financial services industry has let the world down, believes the
Organisation for Economic Co-operation and Development (OECD).
Supporting its view the international body, which represents 30 of
the world’s largest economies, has launched a campaign aimed at
raising corporate governance standards and performance in an effort
to restore shattered investor confidence.
“Rebuilding investor confidence will be vital to helping the
economy get back on track,” stressed the OECD’s Secretary-General
Angel Gurría at the launch of the campaign in late September.
At the heart of the campaign will be moves to strengthen
implementation of the OECD Principles of Corporate Governance (PCG)
launched in 1999. The principles were adopted in March 2000 as one
of the 12 core standards for sound financial systems by the
Financial Stability Forum, a body comprising major central banks,
financial industry supervisors and certain international financial
According to the OECD its PCG are designed to help governments,
regulatory bodies and companies draw up and implement effective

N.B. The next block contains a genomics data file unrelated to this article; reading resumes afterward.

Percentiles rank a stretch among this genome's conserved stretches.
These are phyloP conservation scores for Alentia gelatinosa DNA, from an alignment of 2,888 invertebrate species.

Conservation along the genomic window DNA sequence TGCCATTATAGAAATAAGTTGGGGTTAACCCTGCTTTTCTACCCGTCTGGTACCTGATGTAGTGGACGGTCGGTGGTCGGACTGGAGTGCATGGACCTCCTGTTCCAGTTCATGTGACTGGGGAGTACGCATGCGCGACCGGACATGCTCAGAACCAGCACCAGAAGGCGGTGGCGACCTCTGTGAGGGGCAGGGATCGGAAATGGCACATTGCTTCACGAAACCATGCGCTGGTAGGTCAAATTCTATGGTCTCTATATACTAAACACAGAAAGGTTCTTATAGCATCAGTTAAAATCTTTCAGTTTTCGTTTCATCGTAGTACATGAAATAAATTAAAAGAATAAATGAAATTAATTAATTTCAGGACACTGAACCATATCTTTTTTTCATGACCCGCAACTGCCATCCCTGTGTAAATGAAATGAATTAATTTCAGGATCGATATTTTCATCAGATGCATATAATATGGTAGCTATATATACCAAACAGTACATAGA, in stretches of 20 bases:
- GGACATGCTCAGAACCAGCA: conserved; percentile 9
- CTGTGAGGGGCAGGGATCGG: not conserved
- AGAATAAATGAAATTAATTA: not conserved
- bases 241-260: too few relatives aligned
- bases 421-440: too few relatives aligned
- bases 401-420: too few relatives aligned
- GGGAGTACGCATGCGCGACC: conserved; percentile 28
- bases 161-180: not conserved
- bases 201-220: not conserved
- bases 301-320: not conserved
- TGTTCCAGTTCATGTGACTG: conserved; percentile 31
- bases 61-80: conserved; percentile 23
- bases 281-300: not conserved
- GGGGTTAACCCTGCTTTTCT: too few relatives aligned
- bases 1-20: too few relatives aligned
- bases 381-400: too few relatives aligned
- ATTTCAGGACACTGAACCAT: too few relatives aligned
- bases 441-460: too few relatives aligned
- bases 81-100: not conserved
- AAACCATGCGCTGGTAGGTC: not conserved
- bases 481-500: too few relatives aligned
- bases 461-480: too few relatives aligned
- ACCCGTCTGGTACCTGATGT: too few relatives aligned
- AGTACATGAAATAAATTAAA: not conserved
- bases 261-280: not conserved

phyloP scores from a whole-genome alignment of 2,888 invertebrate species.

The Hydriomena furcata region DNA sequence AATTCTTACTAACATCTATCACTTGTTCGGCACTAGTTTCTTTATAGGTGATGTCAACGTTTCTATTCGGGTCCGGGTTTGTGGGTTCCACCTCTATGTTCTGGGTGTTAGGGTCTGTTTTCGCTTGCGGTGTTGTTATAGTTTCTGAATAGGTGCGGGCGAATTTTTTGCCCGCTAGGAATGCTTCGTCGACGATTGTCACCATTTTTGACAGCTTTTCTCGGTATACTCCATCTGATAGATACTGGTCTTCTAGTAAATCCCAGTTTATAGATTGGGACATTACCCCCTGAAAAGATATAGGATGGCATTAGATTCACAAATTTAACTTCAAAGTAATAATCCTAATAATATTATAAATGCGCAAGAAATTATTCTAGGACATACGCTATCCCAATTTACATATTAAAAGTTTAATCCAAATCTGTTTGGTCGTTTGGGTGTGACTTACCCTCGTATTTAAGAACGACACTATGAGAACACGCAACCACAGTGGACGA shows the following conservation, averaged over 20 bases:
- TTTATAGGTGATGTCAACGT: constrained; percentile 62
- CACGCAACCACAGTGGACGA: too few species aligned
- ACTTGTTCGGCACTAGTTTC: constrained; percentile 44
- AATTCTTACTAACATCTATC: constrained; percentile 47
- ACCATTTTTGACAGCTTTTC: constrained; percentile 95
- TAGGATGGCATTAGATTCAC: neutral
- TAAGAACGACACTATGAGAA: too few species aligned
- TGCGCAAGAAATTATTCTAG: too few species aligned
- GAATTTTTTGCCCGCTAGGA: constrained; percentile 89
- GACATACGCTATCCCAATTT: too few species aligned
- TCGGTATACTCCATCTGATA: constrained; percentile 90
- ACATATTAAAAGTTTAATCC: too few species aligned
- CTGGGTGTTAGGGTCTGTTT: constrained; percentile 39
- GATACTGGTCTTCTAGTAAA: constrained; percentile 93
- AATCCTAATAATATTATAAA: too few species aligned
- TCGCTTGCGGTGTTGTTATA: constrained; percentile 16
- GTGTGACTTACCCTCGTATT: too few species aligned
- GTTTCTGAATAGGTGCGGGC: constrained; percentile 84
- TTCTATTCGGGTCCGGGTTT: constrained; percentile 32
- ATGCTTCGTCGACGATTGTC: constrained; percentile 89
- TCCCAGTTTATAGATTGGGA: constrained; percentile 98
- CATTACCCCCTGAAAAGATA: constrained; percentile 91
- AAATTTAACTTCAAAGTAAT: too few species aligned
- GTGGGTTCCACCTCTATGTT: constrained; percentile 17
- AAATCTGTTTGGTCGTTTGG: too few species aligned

systems for the governance of publicly quoted companies. The PCG
emphasise the need for companies to be accountable to investors,
advocate an effective role for shareholders in areas such as
executive compensation, and encourage increased transparency and
disclosure to counter conflicts of interest.
Strengthening the rules, regulations and codes of corporate
governance will be central to restoring investor confidence,
“I call on member countries to work urgently with us to address
major corporate governance failures. This will be a vital step to
reinforcing market integrity,” he concluded.
The OECD is meeting with government representatives, regulators and
private-sector stakeholders to discuss the corporate governance
lessons of the current financial crisis.
The OECD will release its findings and recommendations in late